I asked him, “Were you angry with your father?”

“No,” he replied, “I felt like pork chops.”

His twin, Stephen, killed a man in Elmira,  New York, in 1971, sneaking up behind him on a stairway and hitting him over the head with a hammer. Twenty years later, Robert would identically kill a victim, bludgeoning to death from behind his only male victim in Webster.

On New Year’s Eve 1990, Robert murdered Rochester prostitute Moraine Armstrong. He killed her by ligature strangulation in her apartment on Lake Avenue in Rochester. She was found in bed, almost naked, wearing only one sock. She had multiple electrical cords wrapped around her neck. Outside the building, a crowd gathered. One spectator was an antsy unwashed man with his “belly pressed against the police tape.” He said he lived across the street. Yeah, he knew Moraine Armstrong. She wasn’t a friend, but he’d seen her around. Cop took down the guy’s name and age: Robert Bruce Spahalski, 36.

In the summer of 1991, during a heat wave, there was a report of a bad odor coming from a house on Emerson Street, only a block and a half from the Armstrong crime scene. Black flies swarmed the closed apartment windows from the outside. Tentative police investigated and discovered the decomposed body of the resident, Adrian Berger. The apartment was like an oven, and the body was so far gone that the medical examiner couldn’t determine for sure what killed her. The killer had taken Berger’s car so neighbors would think she was away. He parked it a few blocks away. Berger, investigators learned, had an on-again/off-again boyfriend named Robert Bruce Spahalski.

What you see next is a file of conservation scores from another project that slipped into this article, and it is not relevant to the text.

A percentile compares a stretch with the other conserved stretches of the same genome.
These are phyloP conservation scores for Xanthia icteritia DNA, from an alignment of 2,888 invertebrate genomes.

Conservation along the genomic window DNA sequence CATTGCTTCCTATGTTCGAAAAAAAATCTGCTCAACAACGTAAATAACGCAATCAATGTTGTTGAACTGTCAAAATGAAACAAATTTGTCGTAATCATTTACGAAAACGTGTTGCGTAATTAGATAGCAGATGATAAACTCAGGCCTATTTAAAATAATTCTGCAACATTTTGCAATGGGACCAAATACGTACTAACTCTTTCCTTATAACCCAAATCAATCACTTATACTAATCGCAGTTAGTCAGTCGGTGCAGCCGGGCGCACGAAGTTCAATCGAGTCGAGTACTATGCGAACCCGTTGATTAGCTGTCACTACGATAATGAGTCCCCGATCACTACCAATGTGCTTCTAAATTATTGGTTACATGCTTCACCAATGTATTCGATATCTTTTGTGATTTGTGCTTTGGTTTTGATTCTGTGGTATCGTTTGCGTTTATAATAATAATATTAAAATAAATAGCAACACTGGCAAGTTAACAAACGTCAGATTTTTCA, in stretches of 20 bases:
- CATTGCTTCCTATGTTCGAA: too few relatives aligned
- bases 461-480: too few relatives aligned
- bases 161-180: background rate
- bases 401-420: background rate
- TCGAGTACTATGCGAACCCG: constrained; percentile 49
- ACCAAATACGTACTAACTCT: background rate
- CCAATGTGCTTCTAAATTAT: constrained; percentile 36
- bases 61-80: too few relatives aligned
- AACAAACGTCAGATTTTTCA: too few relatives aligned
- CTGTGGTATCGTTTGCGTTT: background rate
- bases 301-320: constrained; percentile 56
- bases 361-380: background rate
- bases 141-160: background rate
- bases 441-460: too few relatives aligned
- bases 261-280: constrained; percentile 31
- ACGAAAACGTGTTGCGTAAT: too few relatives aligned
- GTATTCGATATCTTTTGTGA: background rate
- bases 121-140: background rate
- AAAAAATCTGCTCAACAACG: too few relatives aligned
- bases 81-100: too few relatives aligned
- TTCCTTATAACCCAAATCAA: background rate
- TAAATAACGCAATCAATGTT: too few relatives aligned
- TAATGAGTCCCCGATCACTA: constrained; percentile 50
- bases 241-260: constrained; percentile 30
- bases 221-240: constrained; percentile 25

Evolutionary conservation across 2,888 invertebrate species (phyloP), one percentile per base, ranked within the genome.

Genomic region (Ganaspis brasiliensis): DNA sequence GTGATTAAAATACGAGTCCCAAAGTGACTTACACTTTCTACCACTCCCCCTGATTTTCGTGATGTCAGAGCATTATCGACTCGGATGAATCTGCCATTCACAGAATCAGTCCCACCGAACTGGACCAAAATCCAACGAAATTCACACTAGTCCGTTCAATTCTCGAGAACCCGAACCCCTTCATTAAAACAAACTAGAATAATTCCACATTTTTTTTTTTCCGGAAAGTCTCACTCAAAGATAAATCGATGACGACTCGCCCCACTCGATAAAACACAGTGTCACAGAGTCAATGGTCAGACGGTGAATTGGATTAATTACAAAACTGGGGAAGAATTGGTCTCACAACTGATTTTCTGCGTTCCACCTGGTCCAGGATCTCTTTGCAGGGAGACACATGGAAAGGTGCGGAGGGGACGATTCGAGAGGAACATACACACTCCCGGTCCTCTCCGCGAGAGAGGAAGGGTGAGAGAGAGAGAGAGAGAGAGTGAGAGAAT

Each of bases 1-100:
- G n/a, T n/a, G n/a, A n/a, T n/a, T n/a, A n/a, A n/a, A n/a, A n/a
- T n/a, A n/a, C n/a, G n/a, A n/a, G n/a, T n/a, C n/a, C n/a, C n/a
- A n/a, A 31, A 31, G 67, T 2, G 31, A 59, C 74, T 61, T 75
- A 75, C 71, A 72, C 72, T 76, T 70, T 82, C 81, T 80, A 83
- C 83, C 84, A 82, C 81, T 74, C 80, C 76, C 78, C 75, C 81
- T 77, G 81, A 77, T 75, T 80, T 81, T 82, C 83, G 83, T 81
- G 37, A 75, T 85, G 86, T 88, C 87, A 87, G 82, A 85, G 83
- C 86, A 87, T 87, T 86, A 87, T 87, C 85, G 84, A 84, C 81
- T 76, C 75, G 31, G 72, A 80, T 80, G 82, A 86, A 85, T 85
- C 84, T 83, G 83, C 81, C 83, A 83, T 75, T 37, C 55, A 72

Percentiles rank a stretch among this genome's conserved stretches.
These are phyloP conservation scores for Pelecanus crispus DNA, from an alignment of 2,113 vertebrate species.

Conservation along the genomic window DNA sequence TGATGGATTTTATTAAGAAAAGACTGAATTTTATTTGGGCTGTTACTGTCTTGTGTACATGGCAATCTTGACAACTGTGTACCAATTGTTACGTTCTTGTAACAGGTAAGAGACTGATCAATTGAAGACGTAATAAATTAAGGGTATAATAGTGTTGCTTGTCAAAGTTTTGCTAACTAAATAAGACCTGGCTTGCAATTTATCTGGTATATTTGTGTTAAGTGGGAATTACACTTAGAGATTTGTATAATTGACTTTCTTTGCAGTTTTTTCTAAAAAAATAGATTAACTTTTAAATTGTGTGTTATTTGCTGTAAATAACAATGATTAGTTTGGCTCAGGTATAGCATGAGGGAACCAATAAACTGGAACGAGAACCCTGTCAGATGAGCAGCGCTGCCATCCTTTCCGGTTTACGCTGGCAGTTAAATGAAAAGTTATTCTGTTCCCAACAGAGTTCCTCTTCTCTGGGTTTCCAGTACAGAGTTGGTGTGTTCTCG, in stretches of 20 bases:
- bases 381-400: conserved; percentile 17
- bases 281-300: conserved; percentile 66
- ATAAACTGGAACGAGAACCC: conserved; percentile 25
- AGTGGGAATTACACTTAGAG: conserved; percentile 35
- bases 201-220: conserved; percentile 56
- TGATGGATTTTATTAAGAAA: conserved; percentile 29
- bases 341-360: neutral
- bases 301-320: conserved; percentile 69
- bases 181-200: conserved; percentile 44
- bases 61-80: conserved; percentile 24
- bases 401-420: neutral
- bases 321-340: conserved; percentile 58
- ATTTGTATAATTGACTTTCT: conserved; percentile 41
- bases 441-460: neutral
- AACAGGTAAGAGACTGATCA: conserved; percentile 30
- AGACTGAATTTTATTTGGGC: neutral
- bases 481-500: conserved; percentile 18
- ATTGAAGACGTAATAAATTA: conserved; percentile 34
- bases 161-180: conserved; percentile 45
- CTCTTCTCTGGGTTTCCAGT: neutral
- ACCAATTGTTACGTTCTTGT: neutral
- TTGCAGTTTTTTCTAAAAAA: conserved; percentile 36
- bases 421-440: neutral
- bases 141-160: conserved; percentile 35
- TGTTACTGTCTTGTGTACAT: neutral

Spahalski’s fingerprints were found in the apartment. Police picked him up, but he didn’t have much to say. Sure, he’d seen Adrian a few days earlier; they played dice. She was fine when he left.  

There followed for Robert a decade of calm. He lived off the street. Pimping. Whoring. Selling cocaine. Had a steady girlfriend. He learned he was HIV positive and developed a desperate crack addiction, but for the longest time, as far as we know, he didn’t kill anyone. 

Spahalski killed for the last time on November 8, 2005, when he strangled his friend Vivian Irizarry in his own apartment. The murder occurred, he later said, because he’d smoked too much crack and he saw Irizarry metamorphose into a demon monster that needed to be vanquished. When he snapped out of it, he was very sad that Vivian was dead. He bathed her tenderly and moved her body into the apartment building’s basement where it was cooler and her rate of decomposition would be slowed. He later claimed that he would visit the body and cry as he told her how sorry he was. The body wore just one sock, as had Moraine Armstrong’s fifteen years earlier. Spahalski was in no condition to hide Irizarry’s body permanently. This was the end. He killed her on a Friday afternoon and the following Tuesday morning he turned himself in and confessed one by one to the four murders.